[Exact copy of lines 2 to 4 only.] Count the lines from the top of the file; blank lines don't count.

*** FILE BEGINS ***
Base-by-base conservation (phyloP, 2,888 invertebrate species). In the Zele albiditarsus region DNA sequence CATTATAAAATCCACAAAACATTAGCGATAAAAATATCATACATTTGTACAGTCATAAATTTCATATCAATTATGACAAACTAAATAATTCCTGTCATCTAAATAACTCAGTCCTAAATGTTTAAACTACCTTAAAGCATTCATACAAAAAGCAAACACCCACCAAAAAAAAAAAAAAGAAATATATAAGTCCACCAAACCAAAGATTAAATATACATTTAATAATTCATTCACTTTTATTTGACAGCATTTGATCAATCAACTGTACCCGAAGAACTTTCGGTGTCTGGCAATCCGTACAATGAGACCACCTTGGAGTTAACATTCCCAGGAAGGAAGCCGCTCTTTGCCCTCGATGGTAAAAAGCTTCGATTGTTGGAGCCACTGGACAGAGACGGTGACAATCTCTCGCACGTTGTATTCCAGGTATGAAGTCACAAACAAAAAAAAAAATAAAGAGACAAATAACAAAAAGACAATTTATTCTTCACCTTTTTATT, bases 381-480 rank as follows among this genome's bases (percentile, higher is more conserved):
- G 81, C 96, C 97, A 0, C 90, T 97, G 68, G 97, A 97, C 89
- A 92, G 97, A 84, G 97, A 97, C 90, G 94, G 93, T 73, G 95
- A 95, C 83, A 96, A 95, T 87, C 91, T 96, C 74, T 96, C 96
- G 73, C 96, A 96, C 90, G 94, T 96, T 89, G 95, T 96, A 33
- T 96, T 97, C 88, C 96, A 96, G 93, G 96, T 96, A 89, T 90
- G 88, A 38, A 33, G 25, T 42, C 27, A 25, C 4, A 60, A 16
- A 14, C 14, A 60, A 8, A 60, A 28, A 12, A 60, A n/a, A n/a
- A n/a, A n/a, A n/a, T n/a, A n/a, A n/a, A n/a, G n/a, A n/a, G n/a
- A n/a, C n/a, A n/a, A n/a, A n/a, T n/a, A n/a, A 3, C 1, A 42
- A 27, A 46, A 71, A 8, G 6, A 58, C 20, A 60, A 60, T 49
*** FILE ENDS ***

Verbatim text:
- G 81, C 96, C 97, A 0, C 90, T 97, G 68, G 97, A 97, C 89
- A 92, G 97, A 84, G 97, A 97, C 90, G 94, G 93, T 73, G 95
- A 95, C 83, A 96, A 95, T 87, C 91, T 96, C 74, T 96, C 96